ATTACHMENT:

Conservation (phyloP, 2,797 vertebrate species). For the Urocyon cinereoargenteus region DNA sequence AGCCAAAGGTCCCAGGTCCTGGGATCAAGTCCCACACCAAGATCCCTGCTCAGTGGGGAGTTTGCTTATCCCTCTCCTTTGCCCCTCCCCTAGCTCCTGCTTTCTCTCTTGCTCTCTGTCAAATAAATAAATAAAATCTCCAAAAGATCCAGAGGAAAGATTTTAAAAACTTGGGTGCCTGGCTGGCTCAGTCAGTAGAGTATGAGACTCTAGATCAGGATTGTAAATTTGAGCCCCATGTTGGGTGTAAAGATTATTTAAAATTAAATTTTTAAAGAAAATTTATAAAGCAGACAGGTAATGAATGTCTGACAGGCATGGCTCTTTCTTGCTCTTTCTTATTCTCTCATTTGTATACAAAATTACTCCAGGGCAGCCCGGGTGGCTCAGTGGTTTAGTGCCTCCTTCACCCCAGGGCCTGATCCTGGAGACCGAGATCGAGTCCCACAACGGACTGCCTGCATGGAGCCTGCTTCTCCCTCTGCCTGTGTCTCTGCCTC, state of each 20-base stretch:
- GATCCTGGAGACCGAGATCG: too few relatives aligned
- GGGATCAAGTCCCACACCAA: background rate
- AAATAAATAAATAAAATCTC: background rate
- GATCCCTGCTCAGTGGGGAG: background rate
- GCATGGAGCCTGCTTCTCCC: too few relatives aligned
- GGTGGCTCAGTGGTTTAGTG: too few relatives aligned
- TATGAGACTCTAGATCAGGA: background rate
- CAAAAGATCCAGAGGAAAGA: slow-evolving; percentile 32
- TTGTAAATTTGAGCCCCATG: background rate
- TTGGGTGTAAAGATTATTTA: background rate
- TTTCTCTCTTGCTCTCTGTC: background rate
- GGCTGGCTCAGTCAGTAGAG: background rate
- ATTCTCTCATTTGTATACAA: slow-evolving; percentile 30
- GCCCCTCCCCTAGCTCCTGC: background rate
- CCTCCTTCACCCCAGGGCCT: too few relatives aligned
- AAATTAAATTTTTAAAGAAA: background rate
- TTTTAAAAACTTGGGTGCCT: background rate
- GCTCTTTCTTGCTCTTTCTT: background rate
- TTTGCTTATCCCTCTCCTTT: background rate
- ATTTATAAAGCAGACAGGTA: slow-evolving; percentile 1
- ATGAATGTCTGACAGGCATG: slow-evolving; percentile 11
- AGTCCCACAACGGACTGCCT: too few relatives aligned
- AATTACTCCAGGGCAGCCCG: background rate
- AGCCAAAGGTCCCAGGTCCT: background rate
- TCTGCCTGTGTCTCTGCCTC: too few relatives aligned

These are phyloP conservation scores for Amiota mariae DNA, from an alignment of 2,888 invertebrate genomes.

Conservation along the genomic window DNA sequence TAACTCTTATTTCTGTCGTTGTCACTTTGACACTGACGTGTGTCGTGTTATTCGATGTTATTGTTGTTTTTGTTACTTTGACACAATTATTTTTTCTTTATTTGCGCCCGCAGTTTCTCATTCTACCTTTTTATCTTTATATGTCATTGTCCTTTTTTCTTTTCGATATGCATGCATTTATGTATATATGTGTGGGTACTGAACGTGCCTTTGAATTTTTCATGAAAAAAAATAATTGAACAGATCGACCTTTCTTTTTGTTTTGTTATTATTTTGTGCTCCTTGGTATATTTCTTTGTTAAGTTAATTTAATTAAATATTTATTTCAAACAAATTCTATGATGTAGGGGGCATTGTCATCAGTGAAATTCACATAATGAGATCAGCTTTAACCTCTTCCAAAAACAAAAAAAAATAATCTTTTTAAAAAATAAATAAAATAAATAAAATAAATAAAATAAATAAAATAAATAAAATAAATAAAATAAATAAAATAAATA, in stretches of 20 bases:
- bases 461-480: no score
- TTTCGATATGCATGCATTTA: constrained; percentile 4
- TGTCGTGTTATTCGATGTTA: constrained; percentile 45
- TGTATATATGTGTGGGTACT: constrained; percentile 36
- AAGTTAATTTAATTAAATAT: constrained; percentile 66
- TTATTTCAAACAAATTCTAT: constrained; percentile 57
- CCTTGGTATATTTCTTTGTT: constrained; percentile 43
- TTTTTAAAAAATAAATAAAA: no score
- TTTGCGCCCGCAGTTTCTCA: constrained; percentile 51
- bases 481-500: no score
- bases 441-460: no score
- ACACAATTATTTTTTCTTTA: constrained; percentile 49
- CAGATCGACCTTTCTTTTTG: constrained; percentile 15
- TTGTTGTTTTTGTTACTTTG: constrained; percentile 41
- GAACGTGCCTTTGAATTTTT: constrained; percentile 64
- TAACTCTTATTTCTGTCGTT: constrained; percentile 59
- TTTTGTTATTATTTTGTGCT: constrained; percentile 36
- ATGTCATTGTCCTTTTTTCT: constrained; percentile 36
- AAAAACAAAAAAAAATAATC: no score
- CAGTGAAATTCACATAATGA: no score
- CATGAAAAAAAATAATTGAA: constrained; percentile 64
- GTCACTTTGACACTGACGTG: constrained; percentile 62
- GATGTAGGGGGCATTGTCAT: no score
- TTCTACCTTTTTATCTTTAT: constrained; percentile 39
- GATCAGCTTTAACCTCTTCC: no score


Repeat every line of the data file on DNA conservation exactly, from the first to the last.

Conservation (phyloP, 2,797 vertebrate species). For the Urocyon cinereoargenteus region DNA sequence AGCCAAAGGTCCCAGGTCCTGGGATCAAGTCCCACACCAAGATCCCTGCTCAGTGGGGAGTTTGCTTATCCCTCTCCTTTGCCCCTCCCCTAGCTCCTGCTTTCTCTCTTGCTCTCTGTCAAATAAATAAATAAAATCTCCAAAAGATCCAGAGGAAAGATTTTAAAAACTTGGGTGCCTGGCTGGCTCAGTCAGTAGAGTATGAGACTCTAGATCAGGATTGTAAATTTGAGCCCCATGTTGGGTGTAAAGATTATTTAAAATTAAATTTTTAAAGAAAATTTATAAAGCAGACAGGTAATGAATGTCTGACAGGCATGGCTCTTTCTTGCTCTTTCTTATTCTCTCATTTGTATACAAAATTACTCCAGGGCAGCCCGGGTGGCTCAGTGGTTTAGTGCCTCCTTCACCCCAGGGCCTGATCCTGGAGACCGAGATCGAGTCCCACAACGGACTGCCTGCATGGAGCCTGCTTCTCCCTCTGCCTGTGTCTCTGCCTC, state of each 20-base stretch:
- GATCCTGGAGACCGAGATCG: too few relatives aligned
- GGGATCAAGTCCCACACCAA: background rate
- AAATAAATAAATAAAATCTC: background rate
- GATCCCTGCTCAGTGGGGAG: background rate
- GCATGGAGCCTGCTTCTCCC: too few relatives aligned
- GGTGGCTCAGTGGTTTAGTG: too few relatives aligned
- TATGAGACTCTAGATCAGGA: background rate
- CAAAAGATCCAGAGGAAAGA: slow-evolving; percentile 32
- TTGTAAATTTGAGCCCCATG: background rate
- TTGGGTGTAAAGATTATTTA: background rate
- TTTCTCTCTTGCTCTCTGTC: background rate
- GGCTGGCTCAGTCAGTAGAG: background rate
- ATTCTCTCATTTGTATACAA: slow-evolving; percentile 30
- GCCCCTCCCCTAGCTCCTGC: background rate
- CCTCCTTCACCCCAGGGCCT: too few relatives aligned
- AAATTAAATTTTTAAAGAAA: background rate
- TTTTAAAAACTTGGGTGCCT: background rate
- GCTCTTTCTTGCTCTTTCTT: background rate
- TTTGCTTATCCCTCTCCTTT: background rate
- ATTTATAAAGCAGACAGGTA: slow-evolving; percentile 1
- ATGAATGTCTGACAGGCATG: slow-evolving; percentile 11
- AGTCCCACAACGGACTGCCT: too few relatives aligned
- AATTACTCCAGGGCAGCCCG: background rate
- AGCCAAAGGTCCCAGGTCCT: background rate
- TCTGCCTGTGTCTCTGCCTC: too few relatives aligned

These are phyloP conservation scores for Amiota mariae DNA, from an alignment of 2,888 invertebrate genomes.

Conservation along the genomic window DNA sequence TAACTCTTATTTCTGTCGTTGTCACTTTGACACTGACGTGTGTCGTGTTATTCGATGTTATTGTTGTTTTTGTTACTTTGACACAATTATTTTTTCTTTATTTGCGCCCGCAGTTTCTCATTCTACCTTTTTATCTTTATATGTCATTGTCCTTTTTTCTTTTCGATATGCATGCATTTATGTATATATGTGTGGGTACTGAACGTGCCTTTGAATTTTTCATGAAAAAAAATAATTGAACAGATCGACCTTTCTTTTTGTTTTGTTATTATTTTGTGCTCCTTGGTATATTTCTTTGTTAAGTTAATTTAATTAAATATTTATTTCAAACAAATTCTATGATGTAGGGGGCATTGTCATCAGTGAAATTCACATAATGAGATCAGCTTTAACCTCTTCCAAAAACAAAAAAAAATAATCTTTTTAAAAAATAAATAAAATAAATAAAATAAATAAAATAAATAAAATAAATAAAATAAATAAAATAAATAAAATAAATA, in stretches of 20 bases:
- bases 461-480: no score
- TTTCGATATGCATGCATTTA: constrained; percentile 4
- TGTCGTGTTATTCGATGTTA: constrained; percentile 45
- TGTATATATGTGTGGGTACT: constrained; percentile 36
- AAGTTAATTTAATTAAATAT: constrained; percentile 66
- TTATTTCAAACAAATTCTAT: constrained; percentile 57
- CCTTGGTATATTTCTTTGTT: constrained; percentile 43
- TTTTTAAAAAATAAATAAAA: no score
- TTTGCGCCCGCAGTTTCTCA: constrained; percentile 51
- bases 481-500: no score
- bases 441-460: no score
- ACACAATTATTTTTTCTTTA: constrained; percentile 49
- CAGATCGACCTTTCTTTTTG: constrained; percentile 15
- TTGTTGTTTTTGTTACTTTG: constrained; percentile 41
- GAACGTGCCTTTGAATTTTT: constrained; percentile 64
- TAACTCTTATTTCTGTCGTT: constrained; percentile 59
- TTTTGTTATTATTTTGTGCT: constrained; percentile 36
- ATGTCATTGTCCTTTTTTCT: constrained; percentile 36
- AAAAACAAAAAAAAATAATC: no score
- CAGTGAAATTCACATAATGA: no score
- CATGAAAAAAAATAATTGAA: constrained; percentile 64
- GTCACTTTGACACTGACGTG: constrained; percentile 62
- GATGTAGGGGGCATTGTCAT: no score
- TTCTACCTTTTTATCTTTAT: constrained; percentile 39
- GATCAGCTTTAACCTCTTCC: no score